ATHENS (Reuters) - Debt-laden Greece said on Tuesday it will lift a ban on low-price gaming and gambling machines to help raise cash amid efforts to avoid bankruptcy.
The government will soon release a draft law on electronic gaming and Internet betting, the finance ministry said in an e-mail. “The regulative framework will soon be presented for public consultation,” it said.
Greece has earmarked about 1.3 billion euros ($1.74 billion) in revenues from betting licences and royalties over the next three years as part of a 110 billion euro bailout deal with the International Monetary Fund and the European Union.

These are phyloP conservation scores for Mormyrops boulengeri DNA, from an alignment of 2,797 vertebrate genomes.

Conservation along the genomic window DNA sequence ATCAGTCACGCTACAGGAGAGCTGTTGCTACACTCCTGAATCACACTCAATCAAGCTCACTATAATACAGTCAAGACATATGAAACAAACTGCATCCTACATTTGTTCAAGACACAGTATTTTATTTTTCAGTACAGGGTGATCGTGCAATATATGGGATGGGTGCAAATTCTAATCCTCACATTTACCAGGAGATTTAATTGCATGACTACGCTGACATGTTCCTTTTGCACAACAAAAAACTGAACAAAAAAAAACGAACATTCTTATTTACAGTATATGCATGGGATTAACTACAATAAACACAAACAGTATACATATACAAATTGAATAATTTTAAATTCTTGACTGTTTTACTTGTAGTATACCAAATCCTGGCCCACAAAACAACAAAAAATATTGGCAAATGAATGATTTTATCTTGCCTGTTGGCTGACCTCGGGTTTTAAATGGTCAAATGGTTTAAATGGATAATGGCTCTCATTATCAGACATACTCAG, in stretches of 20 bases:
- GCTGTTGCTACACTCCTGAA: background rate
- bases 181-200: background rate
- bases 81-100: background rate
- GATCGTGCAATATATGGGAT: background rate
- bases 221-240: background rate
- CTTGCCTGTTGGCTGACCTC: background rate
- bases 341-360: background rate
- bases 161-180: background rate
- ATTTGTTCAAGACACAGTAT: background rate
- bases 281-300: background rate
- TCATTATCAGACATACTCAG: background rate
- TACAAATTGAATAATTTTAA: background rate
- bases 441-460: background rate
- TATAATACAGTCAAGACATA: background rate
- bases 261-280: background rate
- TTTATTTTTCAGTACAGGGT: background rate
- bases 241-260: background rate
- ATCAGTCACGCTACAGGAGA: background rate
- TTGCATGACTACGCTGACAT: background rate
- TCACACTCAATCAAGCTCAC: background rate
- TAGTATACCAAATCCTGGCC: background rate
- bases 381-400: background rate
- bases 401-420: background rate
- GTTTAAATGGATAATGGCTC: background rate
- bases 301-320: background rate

In 2003, Greece imposed a blanket ban on gambling machines, excluding slot machines in casinos, after illegal operators mushroomed in the industry. The EU has since ruled that the ban is violating European law and forced Greece to pay 31,500 euros a day in fines.
Greece’s regulated betting market, consisting of gambling monopoly OPAP, casinos, horse races and state lotteries, amounted to about 8.7 billion euros last year. The illegal betting market is estimated between 3.5 and 5 billion euros.
Reporting by Harry Papachristou and Angeliki Koutantou; Editing by Gary Hill